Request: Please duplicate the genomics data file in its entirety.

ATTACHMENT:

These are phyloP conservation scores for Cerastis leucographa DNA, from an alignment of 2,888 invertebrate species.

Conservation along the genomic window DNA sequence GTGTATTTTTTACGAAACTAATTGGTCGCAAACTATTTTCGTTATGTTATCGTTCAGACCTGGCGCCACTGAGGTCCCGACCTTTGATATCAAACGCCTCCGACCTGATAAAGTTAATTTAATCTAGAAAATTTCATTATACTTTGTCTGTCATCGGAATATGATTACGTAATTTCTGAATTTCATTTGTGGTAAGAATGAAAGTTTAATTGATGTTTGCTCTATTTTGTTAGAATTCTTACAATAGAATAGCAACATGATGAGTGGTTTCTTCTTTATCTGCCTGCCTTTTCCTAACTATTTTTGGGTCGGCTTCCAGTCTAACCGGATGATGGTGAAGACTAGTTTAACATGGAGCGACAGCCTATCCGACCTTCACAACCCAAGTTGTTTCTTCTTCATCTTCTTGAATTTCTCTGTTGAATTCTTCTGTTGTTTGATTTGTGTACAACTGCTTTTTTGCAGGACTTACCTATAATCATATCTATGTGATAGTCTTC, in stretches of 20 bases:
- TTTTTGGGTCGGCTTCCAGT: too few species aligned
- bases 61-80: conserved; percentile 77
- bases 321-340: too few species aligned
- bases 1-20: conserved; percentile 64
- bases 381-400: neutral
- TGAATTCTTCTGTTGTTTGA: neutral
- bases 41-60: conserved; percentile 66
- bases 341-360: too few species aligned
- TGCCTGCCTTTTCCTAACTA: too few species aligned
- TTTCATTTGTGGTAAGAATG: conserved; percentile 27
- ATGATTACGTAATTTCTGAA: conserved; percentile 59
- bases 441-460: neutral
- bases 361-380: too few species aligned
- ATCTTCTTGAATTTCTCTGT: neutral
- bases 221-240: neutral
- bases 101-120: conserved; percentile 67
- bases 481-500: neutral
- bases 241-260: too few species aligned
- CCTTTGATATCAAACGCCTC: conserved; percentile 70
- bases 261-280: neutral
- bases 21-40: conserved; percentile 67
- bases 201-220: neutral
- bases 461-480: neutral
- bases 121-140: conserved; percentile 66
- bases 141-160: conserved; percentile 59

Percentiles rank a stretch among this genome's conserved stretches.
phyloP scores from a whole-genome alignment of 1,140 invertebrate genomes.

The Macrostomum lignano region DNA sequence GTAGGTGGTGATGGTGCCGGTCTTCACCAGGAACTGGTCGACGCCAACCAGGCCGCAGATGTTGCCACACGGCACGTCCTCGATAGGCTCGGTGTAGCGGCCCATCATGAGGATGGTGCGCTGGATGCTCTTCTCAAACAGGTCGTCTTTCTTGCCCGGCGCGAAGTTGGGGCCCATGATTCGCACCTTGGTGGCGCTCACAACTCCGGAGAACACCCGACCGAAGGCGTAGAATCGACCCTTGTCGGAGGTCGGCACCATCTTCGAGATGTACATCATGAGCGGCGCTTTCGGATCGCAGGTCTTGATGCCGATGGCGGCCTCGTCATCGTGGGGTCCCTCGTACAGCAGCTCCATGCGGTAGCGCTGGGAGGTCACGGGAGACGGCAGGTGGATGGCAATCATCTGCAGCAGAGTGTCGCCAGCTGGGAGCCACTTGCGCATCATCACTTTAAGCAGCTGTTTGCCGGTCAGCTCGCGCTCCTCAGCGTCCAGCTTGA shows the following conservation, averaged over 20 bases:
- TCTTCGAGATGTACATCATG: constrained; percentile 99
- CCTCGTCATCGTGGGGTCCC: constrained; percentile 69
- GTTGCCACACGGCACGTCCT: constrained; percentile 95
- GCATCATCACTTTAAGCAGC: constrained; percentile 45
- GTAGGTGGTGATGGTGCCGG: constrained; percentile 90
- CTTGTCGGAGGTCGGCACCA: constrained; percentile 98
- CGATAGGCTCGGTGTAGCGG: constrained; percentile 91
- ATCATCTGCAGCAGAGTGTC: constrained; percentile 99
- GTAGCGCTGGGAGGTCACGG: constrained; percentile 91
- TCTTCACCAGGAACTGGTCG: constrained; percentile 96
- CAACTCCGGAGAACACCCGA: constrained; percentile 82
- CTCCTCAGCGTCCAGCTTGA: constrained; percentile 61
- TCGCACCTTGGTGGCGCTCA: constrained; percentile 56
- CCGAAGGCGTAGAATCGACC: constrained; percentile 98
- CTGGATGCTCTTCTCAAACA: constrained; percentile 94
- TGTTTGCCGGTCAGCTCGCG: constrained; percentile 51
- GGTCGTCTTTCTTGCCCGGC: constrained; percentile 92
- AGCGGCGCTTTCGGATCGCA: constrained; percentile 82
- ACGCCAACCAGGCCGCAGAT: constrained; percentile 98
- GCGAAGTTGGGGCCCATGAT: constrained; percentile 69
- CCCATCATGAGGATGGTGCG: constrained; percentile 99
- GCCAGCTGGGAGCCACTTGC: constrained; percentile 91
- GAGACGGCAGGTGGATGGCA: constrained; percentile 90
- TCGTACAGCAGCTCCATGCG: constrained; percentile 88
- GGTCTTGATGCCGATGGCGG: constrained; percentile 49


These are phyloP conservation scores for Cerastis leucographa DNA, from an alignment of 2,888 invertebrate species.

Conservation along the genomic window DNA sequence GTGTATTTTTTACGAAACTAATTGGTCGCAAACTATTTTCGTTATGTTATCGTTCAGACCTGGCGCCACTGAGGTCCCGACCTTTGATATCAAACGCCTCCGACCTGATAAAGTTAATTTAATCTAGAAAATTTCATTATACTTTGTCTGTCATCGGAATATGATTACGTAATTTCTGAATTTCATTTGTGGTAAGAATGAAAGTTTAATTGATGTTTGCTCTATTTTGTTAGAATTCTTACAATAGAATAGCAACATGATGAGTGGTTTCTTCTTTATCTGCCTGCCTTTTCCTAACTATTTTTGGGTCGGCTTCCAGTCTAACCGGATGATGGTGAAGACTAGTTTAACATGGAGCGACAGCCTATCCGACCTTCACAACCCAAGTTGTTTCTTCTTCATCTTCTTGAATTTCTCTGTTGAATTCTTCTGTTGTTTGATTTGTGTACAACTGCTTTTTTGCAGGACTTACCTATAATCATATCTATGTGATAGTCTTC, in stretches of 20 bases:
- TTTTTGGGTCGGCTTCCAGT: too few species aligned
- bases 61-80: conserved; percentile 77
- bases 321-340: too few species aligned
- bases 1-20: conserved; percentile 64
- bases 381-400: neutral
- TGAATTCTTCTGTTGTTTGA: neutral
- bases 41-60: conserved; percentile 66
- bases 341-360: too few species aligned
- TGCCTGCCTTTTCCTAACTA: too few species aligned
- TTTCATTTGTGGTAAGAATG: conserved; percentile 27
- ATGATTACGTAATTTCTGAA: conserved; percentile 59
- bases 441-460: neutral
- bases 361-380: too few species aligned
- ATCTTCTTGAATTTCTCTGT: neutral
- bases 221-240: neutral
- bases 101-120: conserved; percentile 67
- bases 481-500: neutral
- bases 241-260: too few species aligned
- CCTTTGATATCAAACGCCTC: conserved; percentile 70
- bases 261-280: neutral
- bases 21-40: conserved; percentile 67
- bases 201-220: neutral
- bases 461-480: neutral
- bases 121-140: conserved; percentile 66
- bases 141-160: conserved; percentile 59

Percentiles rank a stretch among this genome's conserved stretches.
phyloP scores from a whole-genome alignment of 1,140 invertebrate genomes.

The Macrostomum lignano region DNA sequence GTAGGTGGTGATGGTGCCGGTCTTCACCAGGAACTGGTCGACGCCAACCAGGCCGCAGATGTTGCCACACGGCACGTCCTCGATAGGCTCGGTGTAGCGGCCCATCATGAGGATGGTGCGCTGGATGCTCTTCTCAAACAGGTCGTCTTTCTTGCCCGGCGCGAAGTTGGGGCCCATGATTCGCACCTTGGTGGCGCTCACAACTCCGGAGAACACCCGACCGAAGGCGTAGAATCGACCCTTGTCGGAGGTCGGCACCATCTTCGAGATGTACATCATGAGCGGCGCTTTCGGATCGCAGGTCTTGATGCCGATGGCGGCCTCGTCATCGTGGGGTCCCTCGTACAGCAGCTCCATGCGGTAGCGCTGGGAGGTCACGGGAGACGGCAGGTGGATGGCAATCATCTGCAGCAGAGTGTCGCCAGCTGGGAGCCACTTGCGCATCATCACTTTAAGCAGCTGTTTGCCGGTCAGCTCGCGCTCCTCAGCGTCCAGCTTGA shows the following conservation, averaged over 20 bases:
- TCTTCGAGATGTACATCATG: constrained; percentile 99
- CCTCGTCATCGTGGGGTCCC: constrained; percentile 69
- GTTGCCACACGGCACGTCCT: constrained; percentile 95
- GCATCATCACTTTAAGCAGC: constrained; percentile 45
- GTAGGTGGTGATGGTGCCGG: constrained; percentile 90
- CTTGTCGGAGGTCGGCACCA: constrained; percentile 98
- CGATAGGCTCGGTGTAGCGG: constrained; percentile 91
- ATCATCTGCAGCAGAGTGTC: constrained; percentile 99
- GTAGCGCTGGGAGGTCACGG: constrained; percentile 91
- TCTTCACCAGGAACTGGTCG: constrained; percentile 96
- CAACTCCGGAGAACACCCGA: constrained; percentile 82
- CTCCTCAGCGTCCAGCTTGA: constrained; percentile 61
- TCGCACCTTGGTGGCGCTCA: constrained; percentile 56
- CCGAAGGCGTAGAATCGACC: constrained; percentile 98
- CTGGATGCTCTTCTCAAACA: constrained; percentile 94
- TGTTTGCCGGTCAGCTCGCG: constrained; percentile 51
- GGTCGTCTTTCTTGCCCGGC: constrained; percentile 92
- AGCGGCGCTTTCGGATCGCA: constrained; percentile 82
- ACGCCAACCAGGCCGCAGAT: constrained; percentile 98
- GCGAAGTTGGGGCCCATGAT: constrained; percentile 69
- CCCATCATGAGGATGGTGCG: constrained; percentile 99
- GCCAGCTGGGAGCCACTTGC: constrained; percentile 91
- GAGACGGCAGGTGGATGGCA: constrained; percentile 90
- TCGTACAGCAGCTCCATGCG: constrained; percentile 88
- GGTCTTGATGCCGATGGCGG: constrained; percentile 49